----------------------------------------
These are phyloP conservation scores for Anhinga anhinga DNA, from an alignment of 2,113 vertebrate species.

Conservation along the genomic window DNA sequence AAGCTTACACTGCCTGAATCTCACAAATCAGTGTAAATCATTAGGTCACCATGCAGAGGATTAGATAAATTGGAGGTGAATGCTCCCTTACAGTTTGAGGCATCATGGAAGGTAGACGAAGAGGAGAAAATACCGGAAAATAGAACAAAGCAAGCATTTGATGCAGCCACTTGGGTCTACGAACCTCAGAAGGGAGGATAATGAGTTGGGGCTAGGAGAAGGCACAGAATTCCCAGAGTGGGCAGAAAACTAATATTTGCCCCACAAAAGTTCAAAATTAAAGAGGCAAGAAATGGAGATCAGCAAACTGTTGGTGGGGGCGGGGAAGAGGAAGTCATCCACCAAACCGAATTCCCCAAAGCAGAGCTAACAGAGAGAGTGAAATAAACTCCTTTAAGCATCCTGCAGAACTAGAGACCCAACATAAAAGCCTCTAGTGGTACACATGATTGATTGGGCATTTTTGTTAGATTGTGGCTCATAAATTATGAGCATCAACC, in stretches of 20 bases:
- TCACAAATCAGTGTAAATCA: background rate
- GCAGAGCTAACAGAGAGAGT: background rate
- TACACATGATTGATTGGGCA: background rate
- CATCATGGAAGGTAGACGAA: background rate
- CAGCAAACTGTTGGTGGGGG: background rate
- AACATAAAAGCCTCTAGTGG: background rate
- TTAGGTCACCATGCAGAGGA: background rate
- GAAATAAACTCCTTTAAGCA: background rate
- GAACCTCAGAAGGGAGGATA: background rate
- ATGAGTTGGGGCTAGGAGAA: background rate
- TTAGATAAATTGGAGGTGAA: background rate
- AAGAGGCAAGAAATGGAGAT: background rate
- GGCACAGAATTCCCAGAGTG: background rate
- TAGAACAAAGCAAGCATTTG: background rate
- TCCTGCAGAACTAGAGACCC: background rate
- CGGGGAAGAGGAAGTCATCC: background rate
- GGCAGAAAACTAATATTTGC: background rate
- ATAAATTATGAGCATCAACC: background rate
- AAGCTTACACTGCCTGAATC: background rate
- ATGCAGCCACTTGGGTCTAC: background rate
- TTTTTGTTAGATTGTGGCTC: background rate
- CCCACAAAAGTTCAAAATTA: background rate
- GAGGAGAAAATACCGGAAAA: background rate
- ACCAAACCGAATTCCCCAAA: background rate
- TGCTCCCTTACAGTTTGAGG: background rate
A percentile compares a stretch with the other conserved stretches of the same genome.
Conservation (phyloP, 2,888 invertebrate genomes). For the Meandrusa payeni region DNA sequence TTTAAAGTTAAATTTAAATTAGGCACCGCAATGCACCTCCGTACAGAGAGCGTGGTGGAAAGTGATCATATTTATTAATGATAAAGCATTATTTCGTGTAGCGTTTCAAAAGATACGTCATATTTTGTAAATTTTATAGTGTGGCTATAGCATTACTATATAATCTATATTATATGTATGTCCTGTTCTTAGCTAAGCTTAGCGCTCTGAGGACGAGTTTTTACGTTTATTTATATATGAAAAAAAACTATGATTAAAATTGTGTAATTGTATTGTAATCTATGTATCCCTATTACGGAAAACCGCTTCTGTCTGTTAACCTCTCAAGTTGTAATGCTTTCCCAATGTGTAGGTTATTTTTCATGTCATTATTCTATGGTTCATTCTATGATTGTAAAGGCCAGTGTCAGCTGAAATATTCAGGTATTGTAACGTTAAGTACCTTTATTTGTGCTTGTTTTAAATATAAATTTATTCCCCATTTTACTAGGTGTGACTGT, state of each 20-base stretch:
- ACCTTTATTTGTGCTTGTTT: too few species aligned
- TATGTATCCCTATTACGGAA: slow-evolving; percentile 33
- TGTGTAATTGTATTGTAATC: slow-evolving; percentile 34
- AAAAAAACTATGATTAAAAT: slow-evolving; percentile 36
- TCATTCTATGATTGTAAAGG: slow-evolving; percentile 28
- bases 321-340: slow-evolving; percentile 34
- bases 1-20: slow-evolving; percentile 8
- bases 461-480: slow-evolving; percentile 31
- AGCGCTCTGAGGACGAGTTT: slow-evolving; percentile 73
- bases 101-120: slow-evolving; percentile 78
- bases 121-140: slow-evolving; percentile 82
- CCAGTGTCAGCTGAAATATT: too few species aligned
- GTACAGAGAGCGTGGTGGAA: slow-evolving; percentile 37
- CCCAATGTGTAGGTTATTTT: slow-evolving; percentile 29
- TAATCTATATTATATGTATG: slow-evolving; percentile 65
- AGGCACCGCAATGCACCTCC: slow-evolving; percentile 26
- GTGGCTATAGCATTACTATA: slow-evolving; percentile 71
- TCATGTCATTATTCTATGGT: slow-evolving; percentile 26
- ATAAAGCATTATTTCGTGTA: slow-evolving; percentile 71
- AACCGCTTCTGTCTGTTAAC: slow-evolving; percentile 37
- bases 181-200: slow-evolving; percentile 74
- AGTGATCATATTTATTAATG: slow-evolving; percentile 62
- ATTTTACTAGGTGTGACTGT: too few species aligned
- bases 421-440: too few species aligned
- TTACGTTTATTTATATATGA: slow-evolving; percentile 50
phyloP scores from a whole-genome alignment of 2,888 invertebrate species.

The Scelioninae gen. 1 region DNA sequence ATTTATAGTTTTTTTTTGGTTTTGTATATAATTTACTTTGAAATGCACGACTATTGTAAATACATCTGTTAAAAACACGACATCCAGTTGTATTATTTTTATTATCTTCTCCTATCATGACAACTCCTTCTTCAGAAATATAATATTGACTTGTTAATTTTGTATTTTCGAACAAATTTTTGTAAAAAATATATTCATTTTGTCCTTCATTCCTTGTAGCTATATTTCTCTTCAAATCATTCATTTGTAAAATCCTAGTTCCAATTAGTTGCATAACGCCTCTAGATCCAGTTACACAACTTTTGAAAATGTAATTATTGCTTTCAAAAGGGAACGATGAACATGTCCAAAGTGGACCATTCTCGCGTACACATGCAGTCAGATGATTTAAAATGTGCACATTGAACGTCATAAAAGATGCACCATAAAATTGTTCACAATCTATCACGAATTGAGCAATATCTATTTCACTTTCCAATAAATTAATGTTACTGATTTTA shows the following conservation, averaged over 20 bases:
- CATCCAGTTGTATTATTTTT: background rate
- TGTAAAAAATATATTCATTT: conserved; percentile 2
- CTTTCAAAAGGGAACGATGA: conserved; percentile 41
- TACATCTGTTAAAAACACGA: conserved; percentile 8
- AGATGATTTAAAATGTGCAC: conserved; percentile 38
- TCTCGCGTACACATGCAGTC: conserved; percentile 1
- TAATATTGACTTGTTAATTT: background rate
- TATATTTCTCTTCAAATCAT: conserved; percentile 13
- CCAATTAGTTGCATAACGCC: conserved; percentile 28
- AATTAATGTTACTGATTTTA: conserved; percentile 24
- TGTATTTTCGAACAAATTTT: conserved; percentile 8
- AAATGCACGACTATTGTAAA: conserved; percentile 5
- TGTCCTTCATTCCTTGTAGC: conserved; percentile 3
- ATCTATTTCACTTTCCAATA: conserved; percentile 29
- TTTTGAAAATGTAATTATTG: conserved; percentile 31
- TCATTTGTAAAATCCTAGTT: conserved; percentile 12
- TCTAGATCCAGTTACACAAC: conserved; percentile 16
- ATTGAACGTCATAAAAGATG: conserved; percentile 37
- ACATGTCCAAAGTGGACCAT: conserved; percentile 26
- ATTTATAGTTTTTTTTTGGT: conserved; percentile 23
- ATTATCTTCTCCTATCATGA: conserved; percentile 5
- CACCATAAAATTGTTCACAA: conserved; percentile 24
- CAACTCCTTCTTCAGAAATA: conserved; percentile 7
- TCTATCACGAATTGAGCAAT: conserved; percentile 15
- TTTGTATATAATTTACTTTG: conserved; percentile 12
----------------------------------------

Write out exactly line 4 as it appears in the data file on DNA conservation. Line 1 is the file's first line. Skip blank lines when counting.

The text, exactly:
- GCAGAGCTAACAGAGAGAGT: background rate